What Kind of Smart are You? Understanding Multiple Intelligences
By Dr. Kirk Austin
Once upon a time the animals decided they had to do something decisive to meet the increasing complexity of their society. They held a meeting and decided to organize a school. The curriculum consisted of running, swimming and flying. Since these were the basic behaviors of most animals, they decided that all the students should take all of the subjects.
The duck proved to be excellent at swimming, better in fact than his teacher. He also did well in flying, but he proved to be very poor in running. Since he was poor in this subject he was made to stay after school to practice it. He even had to drop swimming in order to get more practice running. He was kept at this subject until his webbed feet were so badly damaged that he became only average at swimming. But average was acceptable in the school, so nobody worried about it – except the duck.
The rabbit started at the top of his class in running, but finally had a panic attack because of so much make-up time swimming. He hated swimming.
The squirrel was excellent in climbing until he developed ongoing anxiety in flying class when the teacher insisted he start from the ground instead of from the tops of the trees. He eventually received a C in climbing and a D in running.
The eagle was the school’s worst discipline problem, in climbing class. He beat all of the others to the top of the tree used for examination purposes, but he insisted on using his own method of getting there.
The gophers of course, stayed out of the school because digging was not included in the curriculum. Their children joined the badger and ground hogs and eventually started a private school offering alternative education. No one was happy.
The story above is Animal School and was originally told in the 1940’s by George Reavis, the Assistant Superintendent of schools in Cincinnati. It is a great metaphor of the problem faced by many vulnerable children. Given the complexity of complex trauma, many children struggle with learning or demonstrating academic skills at an age appropriate level. Many come to believe that they are “stupid”. Their Identity Development is negatively impacted by their experience.
In the 1980’s psychologist, Howard Gardner proposed the theory of Multiple Intelligence which suggested that IQ (or “smarts”) could be expressed in multiple ways. He proposed that rather than IQ being captured as a single dimension, it could manifest though multiple intelligences such as Spatial, Linguistic, Logical-mathematical, Interpersonal, Intrapersonal, Musical, Kinesthetic, and Naturalistic intelligence. This is great news for vulnerable children as adults can help to educate and identify they way children demonstrate their unique intelligence. By focusing on their strengths, rather than their academic weaknesses, a child can learn that they are uniquely smart. Positive Identity Development can follow.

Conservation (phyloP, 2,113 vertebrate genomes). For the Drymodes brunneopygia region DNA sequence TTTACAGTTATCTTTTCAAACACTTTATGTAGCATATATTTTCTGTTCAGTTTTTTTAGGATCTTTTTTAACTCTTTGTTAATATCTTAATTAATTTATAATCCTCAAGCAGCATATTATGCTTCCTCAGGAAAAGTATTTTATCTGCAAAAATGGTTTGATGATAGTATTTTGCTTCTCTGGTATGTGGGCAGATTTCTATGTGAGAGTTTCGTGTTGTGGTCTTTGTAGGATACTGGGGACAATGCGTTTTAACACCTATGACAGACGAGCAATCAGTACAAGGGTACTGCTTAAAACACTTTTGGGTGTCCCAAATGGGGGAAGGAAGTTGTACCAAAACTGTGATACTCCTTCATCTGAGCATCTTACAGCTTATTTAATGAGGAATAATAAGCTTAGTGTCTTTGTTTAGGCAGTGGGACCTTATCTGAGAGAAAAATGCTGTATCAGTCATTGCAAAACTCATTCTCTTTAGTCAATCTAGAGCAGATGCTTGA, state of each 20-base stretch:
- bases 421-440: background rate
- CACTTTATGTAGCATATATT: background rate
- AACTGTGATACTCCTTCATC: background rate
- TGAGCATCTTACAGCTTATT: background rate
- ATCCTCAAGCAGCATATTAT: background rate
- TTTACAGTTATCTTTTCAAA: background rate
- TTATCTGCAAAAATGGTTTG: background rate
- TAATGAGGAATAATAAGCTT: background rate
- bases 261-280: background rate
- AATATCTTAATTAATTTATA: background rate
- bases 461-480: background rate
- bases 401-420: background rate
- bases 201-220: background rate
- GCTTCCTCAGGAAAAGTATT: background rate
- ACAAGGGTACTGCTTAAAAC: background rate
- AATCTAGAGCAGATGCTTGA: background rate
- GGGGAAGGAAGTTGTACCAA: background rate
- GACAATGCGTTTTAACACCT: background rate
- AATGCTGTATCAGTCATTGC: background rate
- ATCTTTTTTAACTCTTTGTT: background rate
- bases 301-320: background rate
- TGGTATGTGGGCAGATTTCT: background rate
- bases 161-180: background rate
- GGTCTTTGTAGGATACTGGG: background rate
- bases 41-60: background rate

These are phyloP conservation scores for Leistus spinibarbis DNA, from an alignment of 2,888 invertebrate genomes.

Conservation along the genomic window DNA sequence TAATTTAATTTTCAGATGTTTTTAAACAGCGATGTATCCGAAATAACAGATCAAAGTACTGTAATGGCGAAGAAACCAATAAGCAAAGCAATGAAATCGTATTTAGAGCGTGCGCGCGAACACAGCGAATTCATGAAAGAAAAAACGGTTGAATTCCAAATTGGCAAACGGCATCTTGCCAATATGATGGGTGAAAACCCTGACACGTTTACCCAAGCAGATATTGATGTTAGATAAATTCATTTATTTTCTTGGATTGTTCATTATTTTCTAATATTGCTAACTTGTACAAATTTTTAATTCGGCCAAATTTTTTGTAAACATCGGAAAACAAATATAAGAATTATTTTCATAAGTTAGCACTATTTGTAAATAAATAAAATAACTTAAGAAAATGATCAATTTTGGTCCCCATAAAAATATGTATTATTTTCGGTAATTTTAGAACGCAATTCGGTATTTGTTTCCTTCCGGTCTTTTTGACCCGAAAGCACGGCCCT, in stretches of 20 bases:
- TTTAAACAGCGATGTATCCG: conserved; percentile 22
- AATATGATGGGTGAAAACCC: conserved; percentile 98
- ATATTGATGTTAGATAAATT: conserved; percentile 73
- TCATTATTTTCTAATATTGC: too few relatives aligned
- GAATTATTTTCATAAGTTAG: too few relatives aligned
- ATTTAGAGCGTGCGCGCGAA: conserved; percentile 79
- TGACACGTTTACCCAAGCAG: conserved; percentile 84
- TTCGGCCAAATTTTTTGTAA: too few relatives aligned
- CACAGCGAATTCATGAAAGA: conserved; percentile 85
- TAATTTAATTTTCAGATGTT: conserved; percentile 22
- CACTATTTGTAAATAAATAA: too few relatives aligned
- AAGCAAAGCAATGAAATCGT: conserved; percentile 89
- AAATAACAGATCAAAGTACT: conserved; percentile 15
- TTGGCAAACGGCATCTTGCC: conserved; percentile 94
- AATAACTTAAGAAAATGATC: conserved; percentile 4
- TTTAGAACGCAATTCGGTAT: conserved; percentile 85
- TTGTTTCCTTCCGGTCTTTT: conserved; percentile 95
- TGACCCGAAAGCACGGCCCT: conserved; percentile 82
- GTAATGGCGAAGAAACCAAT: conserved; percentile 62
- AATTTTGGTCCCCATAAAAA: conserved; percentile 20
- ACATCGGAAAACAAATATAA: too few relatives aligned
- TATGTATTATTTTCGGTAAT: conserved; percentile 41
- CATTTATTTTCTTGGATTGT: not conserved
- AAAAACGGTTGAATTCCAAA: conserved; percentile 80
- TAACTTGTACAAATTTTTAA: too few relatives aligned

According to Gardner’s theory:
Spatial Intelligence (Space Smart)
Space Smart corresponds to a child’s ability to perceive objects accurately, transform and recreate images, recognize how objects relate to each other. Children with this intelligence may be good at jigsaw puzzles, spatial video games, building Lego, crafting, and drawing.
Linguistic Intelligence (Word Smart)
Word Smart corresponds to a child’s ability to understand and use language effectively in reading, writing, and speaking. Children with this intelligence may be good at reading, spelling, journaling, find-a-word puzzles, poetry and even writing rap lyrics.
Logical-mathematical Intelligence (Math Smart)
Math Smart corresponds to a child’s ability to reason inductively and deductively, recognize relationships between numbers, identify logical sequences and patterns. Children with this intelligence may be good at Sudoku, math problems, using money and even solving mysteries.
Intrapersonal Intelligence (Self Smart)
Self Smart corresponds to a child’s ability to understand oneself and one’s relationship with others. Children with this intelligence may be good at journaling, reflecting and knowing their motivation and goal setting.
Interpersonal Intelligence (People Smart)
People Smart corresponds to a child’s ability to understand and work with people, establishing and maintaining person-to-person relationships, seeing the world from another’s perspective, communicating well verbally and non-verbally, and cooperating in a group. Children with this intelligence may be good at connecting, relating, leading, cooperating and empathy.
Kinesthetic Intelligence (Body Smart)
Body Smart corresponds to a child’s ability to use the muscles of the body to perform fine and/or gross motor activities in a coordinated manner. Children with this intelligence may be good at sports, skateboarding, parkour, dance, doodling, and even beading.
Naturalistic Intelligence (Nature Smart)
Nature Smart corresponds to a child’s ability to relate to and understand the world of nature, appreciating plants and animals, and having an understanding of the interaction of ecosystems. Children with this intelligence may be good at understanding dinosaurs, history, culture, animals, rocks and plants.
Musical Intelligence (Music Smart)
Music Smart corresponds to a child’s ability to recognize and distinguish tones, patterns, rhythm and beat, discerning and differentiating sounds. Children with this intelligence may be good at singing, playing an instrument, drumming, tapping, and even rapping.
In order to help vulnerable children, adults need to identify the types of intelligence that the child demonstrates. Teaching children about the diverse nature of intelligence may help a child to realize that they are smart in their own unique way. Celebrating the child’s intelligence in turn helps develop the child’s positive Identity Development.